The coming of electricity to their farm was almost the last good thing that happened to them that year. Just as their crops were starting to come through the ground, the rains started. When the water finally receded, there wasn’t a plant left anywhere. They planted again, but more rains beat the crops into the earth. Their potatoes rotted in the mud. They sold a couple of cows and all the pigs and other livestock they had intended to keep, getting very low prices for them because everybody else had to do the same thing. All they harvested that year was a patch of turnips which had somehow weathered the storms.
Then it was Thanksgiving again. Their mother said, “Maybe we’d better forget it this year. We haven’t even got a goose left.”
On Thanksgiving morning, however, Gordon’s father showed up with a jackrabbit and asked his wife to cook it. Grudgingly she started the job, indicating it would take a long time to cook that tough old thing. When it was finally on the table with some of the turnips that had survived, the children refused to eat. Gordon’s mother cried, and then his father did a strange thing. He went up to the attic, got an oil lamp, took it back to the table, and lighted it. He told the children to turn out the electric lights. When there was only the lamp again, they could hardly believe that it had been that dark before. They wondered how they had ever seen anything without the bright lights made possible by electricity.
The food was blessed, and everyone ate. When dinner was over, they all sat quietly. Wrote Gordon:
“In the humble dimness of the old lamp we were beginning to see clearly again. …
“It [was] a lovely meal. The jack rabbit tasted like turkey and the turnips were the mildest we could recall. …
“… [Our] home … , for all its want, was so rich [to] us.”
My brothers and sisters, to express gratitude is gracious and honorable, to enact gratitude is generous and noble, but to live with gratitude ever in our hearts is to touch heaven.
Don’t you just love that account? It inspires me on many levels.
What can we do to recognize what we are grateful for?
At even another Mormon General Conference, President Monson shared with us a simple solution to live with gratitude:
As I have reviewed the past 49 years, I have made some discoveries. One is that countless experiences I have had were not necessarily those one would consider extraordinary. In fact, at the time they transpired, they often seemed unremarkable and even ordinary. And yet, in retrospect, they enriched and blessed lives—not the least of which was my own. I would recommend this same exercise to you—namely, that you take an inventory of your life and look specifically for the blessings, large and small, you have received.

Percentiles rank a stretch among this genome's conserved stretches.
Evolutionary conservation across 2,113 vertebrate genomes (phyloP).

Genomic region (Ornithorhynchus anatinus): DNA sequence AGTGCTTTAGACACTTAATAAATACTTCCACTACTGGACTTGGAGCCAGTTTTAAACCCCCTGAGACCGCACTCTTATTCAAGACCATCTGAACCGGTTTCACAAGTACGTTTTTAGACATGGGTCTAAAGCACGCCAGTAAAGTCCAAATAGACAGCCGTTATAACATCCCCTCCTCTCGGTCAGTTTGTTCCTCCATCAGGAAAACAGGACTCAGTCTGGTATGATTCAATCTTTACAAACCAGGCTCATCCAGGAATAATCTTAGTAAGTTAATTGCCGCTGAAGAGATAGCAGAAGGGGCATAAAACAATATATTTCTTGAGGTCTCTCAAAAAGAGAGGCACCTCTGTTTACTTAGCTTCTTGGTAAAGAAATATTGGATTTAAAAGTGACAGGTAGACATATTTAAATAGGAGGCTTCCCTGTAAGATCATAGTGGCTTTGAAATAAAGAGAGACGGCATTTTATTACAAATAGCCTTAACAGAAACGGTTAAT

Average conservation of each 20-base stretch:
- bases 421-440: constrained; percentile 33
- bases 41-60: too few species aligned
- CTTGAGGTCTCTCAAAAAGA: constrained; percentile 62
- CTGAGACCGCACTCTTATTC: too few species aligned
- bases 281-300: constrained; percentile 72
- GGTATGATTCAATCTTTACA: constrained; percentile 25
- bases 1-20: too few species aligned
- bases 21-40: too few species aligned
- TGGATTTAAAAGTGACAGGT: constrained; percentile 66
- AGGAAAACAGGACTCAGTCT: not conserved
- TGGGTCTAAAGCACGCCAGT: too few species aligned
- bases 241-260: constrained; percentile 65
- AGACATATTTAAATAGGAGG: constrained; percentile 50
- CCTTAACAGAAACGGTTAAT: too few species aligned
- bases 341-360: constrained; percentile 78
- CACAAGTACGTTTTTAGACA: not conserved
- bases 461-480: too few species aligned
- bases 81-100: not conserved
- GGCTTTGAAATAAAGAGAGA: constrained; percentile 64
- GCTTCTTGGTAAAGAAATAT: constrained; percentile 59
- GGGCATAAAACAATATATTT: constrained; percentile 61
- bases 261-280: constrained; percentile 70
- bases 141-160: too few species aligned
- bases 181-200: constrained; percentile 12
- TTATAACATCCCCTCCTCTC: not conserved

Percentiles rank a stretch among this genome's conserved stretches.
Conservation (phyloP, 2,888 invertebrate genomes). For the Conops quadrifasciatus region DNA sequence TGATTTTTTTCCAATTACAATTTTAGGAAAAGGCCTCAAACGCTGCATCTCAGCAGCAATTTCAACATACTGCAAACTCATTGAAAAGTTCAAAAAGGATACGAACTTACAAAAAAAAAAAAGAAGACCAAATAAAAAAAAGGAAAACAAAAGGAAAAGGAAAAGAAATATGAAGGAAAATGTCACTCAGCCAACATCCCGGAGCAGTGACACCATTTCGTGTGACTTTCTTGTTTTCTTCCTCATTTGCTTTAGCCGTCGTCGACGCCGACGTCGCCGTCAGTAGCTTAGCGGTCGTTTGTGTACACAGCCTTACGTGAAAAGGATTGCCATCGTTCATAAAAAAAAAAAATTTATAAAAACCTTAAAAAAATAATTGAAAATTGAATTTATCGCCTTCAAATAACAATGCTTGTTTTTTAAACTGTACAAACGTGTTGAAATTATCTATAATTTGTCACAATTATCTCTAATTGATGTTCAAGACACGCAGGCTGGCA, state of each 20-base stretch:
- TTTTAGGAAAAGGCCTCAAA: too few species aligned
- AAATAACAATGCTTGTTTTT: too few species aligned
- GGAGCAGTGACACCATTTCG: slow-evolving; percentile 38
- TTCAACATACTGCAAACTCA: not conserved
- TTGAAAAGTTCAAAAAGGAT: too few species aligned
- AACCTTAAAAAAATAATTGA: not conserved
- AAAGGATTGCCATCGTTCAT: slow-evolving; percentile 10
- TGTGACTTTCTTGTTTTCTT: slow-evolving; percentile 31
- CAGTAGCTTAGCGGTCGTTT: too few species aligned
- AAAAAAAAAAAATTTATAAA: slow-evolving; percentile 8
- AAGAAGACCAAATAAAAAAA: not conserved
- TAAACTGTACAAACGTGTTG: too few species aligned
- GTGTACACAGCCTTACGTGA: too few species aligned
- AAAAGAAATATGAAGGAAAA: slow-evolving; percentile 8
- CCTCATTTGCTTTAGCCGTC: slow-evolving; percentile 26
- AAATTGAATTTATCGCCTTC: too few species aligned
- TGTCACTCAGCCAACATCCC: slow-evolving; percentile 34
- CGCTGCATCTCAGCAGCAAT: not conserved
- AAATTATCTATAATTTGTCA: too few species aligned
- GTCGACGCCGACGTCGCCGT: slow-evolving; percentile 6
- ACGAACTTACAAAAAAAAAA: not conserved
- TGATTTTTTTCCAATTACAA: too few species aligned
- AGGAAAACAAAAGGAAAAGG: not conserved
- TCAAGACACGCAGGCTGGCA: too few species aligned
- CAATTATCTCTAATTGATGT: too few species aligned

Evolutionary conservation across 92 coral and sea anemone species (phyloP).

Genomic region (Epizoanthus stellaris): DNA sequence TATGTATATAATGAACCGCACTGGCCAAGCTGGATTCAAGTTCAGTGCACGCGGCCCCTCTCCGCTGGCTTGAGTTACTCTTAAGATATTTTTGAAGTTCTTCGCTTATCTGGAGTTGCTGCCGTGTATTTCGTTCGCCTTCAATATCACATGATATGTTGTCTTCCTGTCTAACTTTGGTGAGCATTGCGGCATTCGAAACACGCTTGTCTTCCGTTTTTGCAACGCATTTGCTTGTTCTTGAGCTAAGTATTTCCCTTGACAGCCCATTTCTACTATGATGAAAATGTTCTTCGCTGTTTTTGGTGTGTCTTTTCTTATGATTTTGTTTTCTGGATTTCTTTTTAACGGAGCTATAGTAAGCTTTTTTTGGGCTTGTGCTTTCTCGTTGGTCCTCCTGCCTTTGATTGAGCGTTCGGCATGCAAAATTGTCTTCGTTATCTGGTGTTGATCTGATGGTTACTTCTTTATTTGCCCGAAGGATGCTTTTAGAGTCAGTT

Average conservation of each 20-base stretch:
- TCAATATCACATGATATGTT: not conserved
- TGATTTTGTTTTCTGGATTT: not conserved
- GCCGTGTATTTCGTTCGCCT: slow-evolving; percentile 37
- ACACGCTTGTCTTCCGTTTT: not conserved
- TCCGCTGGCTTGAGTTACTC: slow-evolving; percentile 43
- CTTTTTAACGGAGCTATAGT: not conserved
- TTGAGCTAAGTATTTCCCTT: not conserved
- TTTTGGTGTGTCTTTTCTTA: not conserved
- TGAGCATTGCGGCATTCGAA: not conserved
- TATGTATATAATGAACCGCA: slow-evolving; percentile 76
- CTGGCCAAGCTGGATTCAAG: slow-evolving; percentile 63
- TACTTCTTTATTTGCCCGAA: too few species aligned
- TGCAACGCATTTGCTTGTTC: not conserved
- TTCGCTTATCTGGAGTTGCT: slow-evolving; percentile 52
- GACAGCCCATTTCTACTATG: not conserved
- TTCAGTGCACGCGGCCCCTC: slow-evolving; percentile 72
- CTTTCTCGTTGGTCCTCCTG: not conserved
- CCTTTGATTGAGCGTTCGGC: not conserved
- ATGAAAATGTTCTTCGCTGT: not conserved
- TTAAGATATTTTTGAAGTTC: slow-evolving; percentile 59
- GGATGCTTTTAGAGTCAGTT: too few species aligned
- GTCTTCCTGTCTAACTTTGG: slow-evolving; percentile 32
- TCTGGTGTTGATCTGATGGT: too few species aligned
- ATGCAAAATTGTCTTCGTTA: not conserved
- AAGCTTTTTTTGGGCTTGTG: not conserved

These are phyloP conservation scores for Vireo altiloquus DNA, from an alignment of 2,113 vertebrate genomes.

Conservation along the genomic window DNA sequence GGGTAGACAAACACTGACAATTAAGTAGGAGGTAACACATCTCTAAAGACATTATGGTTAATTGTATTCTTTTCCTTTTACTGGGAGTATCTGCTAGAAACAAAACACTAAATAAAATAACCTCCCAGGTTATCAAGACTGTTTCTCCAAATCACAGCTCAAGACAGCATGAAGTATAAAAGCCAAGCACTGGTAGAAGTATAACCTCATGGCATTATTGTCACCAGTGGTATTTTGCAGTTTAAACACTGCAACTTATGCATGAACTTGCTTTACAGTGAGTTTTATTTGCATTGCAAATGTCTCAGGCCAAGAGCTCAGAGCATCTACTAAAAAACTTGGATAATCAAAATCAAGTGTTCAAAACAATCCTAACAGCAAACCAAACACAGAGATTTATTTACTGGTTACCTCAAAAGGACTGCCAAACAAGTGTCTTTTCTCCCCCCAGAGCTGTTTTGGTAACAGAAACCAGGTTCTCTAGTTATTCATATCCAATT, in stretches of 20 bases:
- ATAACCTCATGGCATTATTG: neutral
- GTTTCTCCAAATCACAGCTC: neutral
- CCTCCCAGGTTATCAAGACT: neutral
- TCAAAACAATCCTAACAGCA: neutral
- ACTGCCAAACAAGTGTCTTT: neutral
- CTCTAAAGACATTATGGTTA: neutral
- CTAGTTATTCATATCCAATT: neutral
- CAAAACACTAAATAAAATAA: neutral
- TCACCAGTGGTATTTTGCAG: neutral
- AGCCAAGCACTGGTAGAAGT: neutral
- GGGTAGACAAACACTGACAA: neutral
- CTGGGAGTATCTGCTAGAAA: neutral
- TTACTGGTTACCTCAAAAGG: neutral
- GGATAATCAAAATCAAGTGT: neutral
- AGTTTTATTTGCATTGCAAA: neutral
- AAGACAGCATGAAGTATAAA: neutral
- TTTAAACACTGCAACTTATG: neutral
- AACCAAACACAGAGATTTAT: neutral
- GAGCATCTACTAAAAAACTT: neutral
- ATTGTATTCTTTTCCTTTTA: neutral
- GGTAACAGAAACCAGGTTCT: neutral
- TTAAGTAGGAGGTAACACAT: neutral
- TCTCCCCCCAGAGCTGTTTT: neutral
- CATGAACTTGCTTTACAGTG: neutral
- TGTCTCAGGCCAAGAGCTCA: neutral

What is the benefit of doing this? He continues to say:
Reinforced constantly during my own review of the years has been my knowledge that our prayers are heard and answered. We are familiar with the truth found in 2 Nephi in the Book of Mormon: “Men are, that they might have joy.”1 I testify that much of that joy comes as we recognize that we can communicate with our Heavenly Father through prayer and that those prayers will be heard and answered—perhaps not how and when we expected they would be answered, but they will be answered and by a Heavenly Father who knows and loves us perfectly and who desires our happiness. Hasn’t He promised us, “Be thou humble; and the Lord thy God shall lead thee by the hand, and give thee answer to thy prayers”?
Perhaps President Monson has taught the principle of gratitude time and time again because of the Lord’s promise found in a book of Mormon scripture, “He who receiveth all things with thankfulness shall be made glorious” (Doctrine and Covenants 78:19). His counsel to live with gratitude inspires me to share with you some of the things I am deeply grateful for: I am grateful for a living Prophet, even Thomas S. Monson, I am thankful for my family, my parents, my children, my husband, the Gospel, and I am especially grateful for my Lord and Savior Jesus Christ who makes all of my blessings possible. May we live with gratitude always in our hearts, in our expressions to others, and in our prayers to God.